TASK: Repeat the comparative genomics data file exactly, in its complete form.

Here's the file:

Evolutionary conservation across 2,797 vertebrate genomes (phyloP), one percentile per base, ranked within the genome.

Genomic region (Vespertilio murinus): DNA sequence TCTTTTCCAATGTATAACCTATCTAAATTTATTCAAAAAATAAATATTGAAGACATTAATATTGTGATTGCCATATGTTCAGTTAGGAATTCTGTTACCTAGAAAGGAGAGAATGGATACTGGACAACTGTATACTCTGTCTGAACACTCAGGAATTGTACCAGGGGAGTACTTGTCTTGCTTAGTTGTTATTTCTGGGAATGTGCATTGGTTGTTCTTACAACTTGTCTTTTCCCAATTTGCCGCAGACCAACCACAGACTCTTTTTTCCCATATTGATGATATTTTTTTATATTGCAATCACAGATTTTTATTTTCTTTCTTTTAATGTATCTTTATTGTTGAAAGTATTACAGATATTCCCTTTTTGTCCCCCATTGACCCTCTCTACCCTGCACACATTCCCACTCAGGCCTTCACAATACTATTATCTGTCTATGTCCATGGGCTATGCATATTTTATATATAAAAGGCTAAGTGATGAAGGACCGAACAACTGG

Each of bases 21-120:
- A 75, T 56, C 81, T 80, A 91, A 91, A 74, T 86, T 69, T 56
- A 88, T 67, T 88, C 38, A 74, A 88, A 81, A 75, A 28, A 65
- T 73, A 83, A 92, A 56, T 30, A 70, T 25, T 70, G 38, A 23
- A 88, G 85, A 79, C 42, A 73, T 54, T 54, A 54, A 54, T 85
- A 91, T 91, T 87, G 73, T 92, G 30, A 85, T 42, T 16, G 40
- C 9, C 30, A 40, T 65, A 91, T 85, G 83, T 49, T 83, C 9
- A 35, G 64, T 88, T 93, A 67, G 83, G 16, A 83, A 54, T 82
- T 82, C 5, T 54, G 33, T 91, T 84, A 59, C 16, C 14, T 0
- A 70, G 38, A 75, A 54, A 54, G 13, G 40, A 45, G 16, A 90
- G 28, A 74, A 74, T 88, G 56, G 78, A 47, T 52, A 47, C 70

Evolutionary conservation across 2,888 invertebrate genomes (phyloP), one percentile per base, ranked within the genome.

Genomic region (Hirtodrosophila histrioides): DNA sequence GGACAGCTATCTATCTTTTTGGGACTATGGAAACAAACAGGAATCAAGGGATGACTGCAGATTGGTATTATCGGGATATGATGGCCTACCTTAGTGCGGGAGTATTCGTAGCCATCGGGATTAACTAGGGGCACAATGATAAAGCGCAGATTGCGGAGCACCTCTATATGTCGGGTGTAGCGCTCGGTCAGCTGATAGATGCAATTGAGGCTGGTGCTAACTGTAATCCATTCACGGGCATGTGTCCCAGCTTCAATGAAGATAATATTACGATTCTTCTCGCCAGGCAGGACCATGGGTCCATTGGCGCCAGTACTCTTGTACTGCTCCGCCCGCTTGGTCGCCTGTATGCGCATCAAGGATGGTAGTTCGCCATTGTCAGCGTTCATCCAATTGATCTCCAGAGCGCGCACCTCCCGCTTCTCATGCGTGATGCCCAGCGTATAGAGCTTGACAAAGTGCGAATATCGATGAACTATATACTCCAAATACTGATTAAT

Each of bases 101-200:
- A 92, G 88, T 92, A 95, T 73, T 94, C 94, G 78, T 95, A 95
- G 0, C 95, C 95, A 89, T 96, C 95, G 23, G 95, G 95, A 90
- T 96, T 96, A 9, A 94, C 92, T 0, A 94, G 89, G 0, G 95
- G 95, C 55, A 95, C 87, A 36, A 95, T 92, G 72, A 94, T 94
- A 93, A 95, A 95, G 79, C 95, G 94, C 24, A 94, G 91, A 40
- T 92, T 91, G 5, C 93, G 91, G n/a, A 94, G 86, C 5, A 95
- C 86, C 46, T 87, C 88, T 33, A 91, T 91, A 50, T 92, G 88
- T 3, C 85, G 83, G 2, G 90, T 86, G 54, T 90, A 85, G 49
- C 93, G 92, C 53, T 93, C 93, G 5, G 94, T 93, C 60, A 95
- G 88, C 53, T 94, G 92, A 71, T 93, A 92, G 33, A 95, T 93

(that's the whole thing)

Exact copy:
Evolutionary conservation across 2,797 vertebrate genomes (phyloP), one percentile per base, ranked within the genome.

Genomic region (Vespertilio murinus): DNA sequence TCTTTTCCAATGTATAACCTATCTAAATTTATTCAAAAAATAAATATTGAAGACATTAATATTGTGATTGCCATATGTTCAGTTAGGAATTCTGTTACCTAGAAAGGAGAGAATGGATACTGGACAACTGTATACTCTGTCTGAACACTCAGGAATTGTACCAGGGGAGTACTTGTCTTGCTTAGTTGTTATTTCTGGGAATGTGCATTGGTTGTTCTTACAACTTGTCTTTTCCCAATTTGCCGCAGACCAACCACAGACTCTTTTTTCCCATATTGATGATATTTTTTTATATTGCAATCACAGATTTTTATTTTCTTTCTTTTAATGTATCTTTATTGTTGAAAGTATTACAGATATTCCCTTTTTGTCCCCCATTGACCCTCTCTACCCTGCACACATTCCCACTCAGGCCTTCACAATACTATTATCTGTCTATGTCCATGGGCTATGCATATTTTATATATAAAAGGCTAAGTGATGAAGGACCGAACAACTGG

Each of bases 21-120:
- A 75, T 56, C 81, T 80, A 91, A 91, A 74, T 86, T 69, T 56
- A 88, T 67, T 88, C 38, A 74, A 88, A 81, A 75, A 28, A 65
- T 73, A 83, A 92, A 56, T 30, A 70, T 25, T 70, G 38, A 23
- A 88, G 85, A 79, C 42, A 73, T 54, T 54, A 54, A 54, T 85
- A 91, T 91, T 87, G 73, T 92, G 30, A 85, T 42, T 16, G 40
- C 9, C 30, A 40, T 65, A 91, T 85, G 83, T 49, T 83, C 9
- A 35, G 64, T 88, T 93, A 67, G 83, G 16, A 83, A 54, T 82
- T 82, C 5, T 54, G 33, T 91, T 84, A 59, C 16, C 14, T 0
- A 70, G 38, A 75, A 54, A 54, G 13, G 40, A 45, G 16, A 90
- G 28, A 74, A 74, T 88, G 56, G 78, A 47, T 52, A 47, C 70

Evolutionary conservation across 2,888 invertebrate genomes (phyloP), one percentile per base, ranked within the genome.

Genomic region (Hirtodrosophila histrioides): DNA sequence GGACAGCTATCTATCTTTTTGGGACTATGGAAACAAACAGGAATCAAGGGATGACTGCAGATTGGTATTATCGGGATATGATGGCCTACCTTAGTGCGGGAGTATTCGTAGCCATCGGGATTAACTAGGGGCACAATGATAAAGCGCAGATTGCGGAGCACCTCTATATGTCGGGTGTAGCGCTCGGTCAGCTGATAGATGCAATTGAGGCTGGTGCTAACTGTAATCCATTCACGGGCATGTGTCCCAGCTTCAATGAAGATAATATTACGATTCTTCTCGCCAGGCAGGACCATGGGTCCATTGGCGCCAGTACTCTTGTACTGCTCCGCCCGCTTGGTCGCCTGTATGCGCATCAAGGATGGTAGTTCGCCATTGTCAGCGTTCATCCAATTGATCTCCAGAGCGCGCACCTCCCGCTTCTCATGCGTGATGCCCAGCGTATAGAGCTTGACAAAGTGCGAATATCGATGAACTATATACTCCAAATACTGATTAAT

Each of bases 101-200:
- A 92, G 88, T 92, A 95, T 73, T 94, C 94, G 78, T 95, A 95
- G 0, C 95, C 95, A 89, T 96, C 95, G 23, G 95, G 95, A 90
- T 96, T 96, A 9, A 94, C 92, T 0, A 94, G 89, G 0, G 95
- G 95, C 55, A 95, C 87, A 36, A 95, T 92, G 72, A 94, T 94
- A 93, A 95, A 95, G 79, C 95, G 94, C 24, A 94, G 91, A 40
- T 92, T 91, G 5, C 93, G 91, G n/a, A 94, G 86, C 5, A 95
- C 86, C 46, T 87, C 88, T 33, A 91, T 91, A 50, T 92, G 88
- T 3, C 85, G 83, G 2, G 90, T 86, G 54, T 90, A 85, G 49
- C 93, G 92, C 53, T 93, C 93, G 5, G 94, T 93, C 60, A 95
- G 88, C 53, T 94, G 92, A 71, T 93, A 92, G 33, A 95, T 93